For the past three years, I have been working with our small congregation to develop an equipping culture. My prior experience with a large congregation involved to maintaining and growing equipping systems and processes that were already in place. Transitioning to a smaller church setting has provided me the opportunity to practically explore the “why” behind some of those structures and processes I have taken for granted.
I recently signed up to help with an off-site ministry event. I had a busy week and didn’t give the event much thought until the night before, when I realized I had a lot more questions than I had answers! I found myself feeling somewhat frustrated because I didn’t have information that would help me feel confident as I stepped into my assignment. As a result of this experience, I learned why a defined process is a useful tool when planning ministry events.
Here’s one way you can develop such a tool. Gather a team of inquisitive, detail-oriented people and start asking questions:
- What time do volunteers need to arrive?
- What time will they be finished?
- If it’s an off-site event, where should they park?
- Is the event indoors or outdoors? If outdoors, does rain cancel the event?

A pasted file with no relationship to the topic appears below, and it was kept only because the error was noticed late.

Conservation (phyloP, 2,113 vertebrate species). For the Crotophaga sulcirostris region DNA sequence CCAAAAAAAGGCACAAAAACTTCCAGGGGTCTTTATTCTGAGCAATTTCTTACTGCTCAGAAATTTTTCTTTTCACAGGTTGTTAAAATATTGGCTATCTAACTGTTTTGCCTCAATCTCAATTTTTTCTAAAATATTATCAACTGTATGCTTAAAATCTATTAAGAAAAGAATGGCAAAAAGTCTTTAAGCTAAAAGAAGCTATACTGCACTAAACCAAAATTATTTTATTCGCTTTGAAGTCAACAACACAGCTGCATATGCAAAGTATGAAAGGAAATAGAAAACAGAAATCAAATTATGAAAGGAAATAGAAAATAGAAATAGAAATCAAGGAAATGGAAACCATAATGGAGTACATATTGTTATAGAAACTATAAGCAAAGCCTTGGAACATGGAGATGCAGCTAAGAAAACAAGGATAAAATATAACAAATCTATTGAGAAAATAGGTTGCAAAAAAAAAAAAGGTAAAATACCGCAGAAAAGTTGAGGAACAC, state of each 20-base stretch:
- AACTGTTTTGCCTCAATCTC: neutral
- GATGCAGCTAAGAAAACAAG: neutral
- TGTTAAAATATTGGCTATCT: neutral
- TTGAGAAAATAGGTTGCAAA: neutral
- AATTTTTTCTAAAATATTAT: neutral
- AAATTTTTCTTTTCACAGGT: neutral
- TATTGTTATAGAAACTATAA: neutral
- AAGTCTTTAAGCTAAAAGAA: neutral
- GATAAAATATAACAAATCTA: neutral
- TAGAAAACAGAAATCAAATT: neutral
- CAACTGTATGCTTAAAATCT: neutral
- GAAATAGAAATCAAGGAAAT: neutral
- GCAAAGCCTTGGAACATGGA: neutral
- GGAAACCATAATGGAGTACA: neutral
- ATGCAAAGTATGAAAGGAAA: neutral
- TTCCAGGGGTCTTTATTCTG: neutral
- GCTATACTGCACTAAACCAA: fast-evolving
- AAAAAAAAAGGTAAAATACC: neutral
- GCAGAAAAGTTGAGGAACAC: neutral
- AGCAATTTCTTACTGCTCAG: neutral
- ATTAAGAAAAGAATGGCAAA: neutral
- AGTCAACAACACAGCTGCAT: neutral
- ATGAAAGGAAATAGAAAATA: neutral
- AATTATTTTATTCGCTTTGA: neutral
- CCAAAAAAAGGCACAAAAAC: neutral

- What is appropriate attire? (e.g., work clothes, comfortable shoes, etc.)
- Do they need to bring special equipment or supplies?
- Who do they report to?
- Upon arrival, where will they find this person?
- Who will they be working with? (Remember, no one should serve alone!)
- What specific task(s) will the volunteer be required to do?
- Will they be trained prior to the event or at the event?
- How will we promote this event?
- How will we invite people to participate?
- Where and how can people sign up to serve?
Ask until your well of questions runs dry! No question is insignificant. Believe me, if you come up with it, someone else will also.
Feel like a tedious exercise? Perhaps. You may not mind walking into a strange place without knowing exactly who will orient you or specifically what you will do. But there are plenty of people who want to know exactly what to expect and won’t sign up to serve until they have enough information to feel comfortable and confident.
By the way… if you oversee the volunteer ministry of your church, I encourage you to sign up occasionally as a volunteer. It’s a good way to evaluate what’s going on in various ministry areas from the perspective of a volunteer. You can then help ministry leaders become high-capacity leaders of high-capacity teams, not to mention helping volunteers have positive and fulfilling ministry experiences. Just remember to seek first to understand and then to be understood. Ask questions that will help you understand specifics of the particular ministry so that you can be helpful while avoiding any hint of micro-managing.
Lastly…debrief ministry events as soon afterwards as possible. Even if you don’t anticipate repeating that particular event, you will discover tips to increase your effectiveness when planning the next event. And don’t forget to celebrate your success!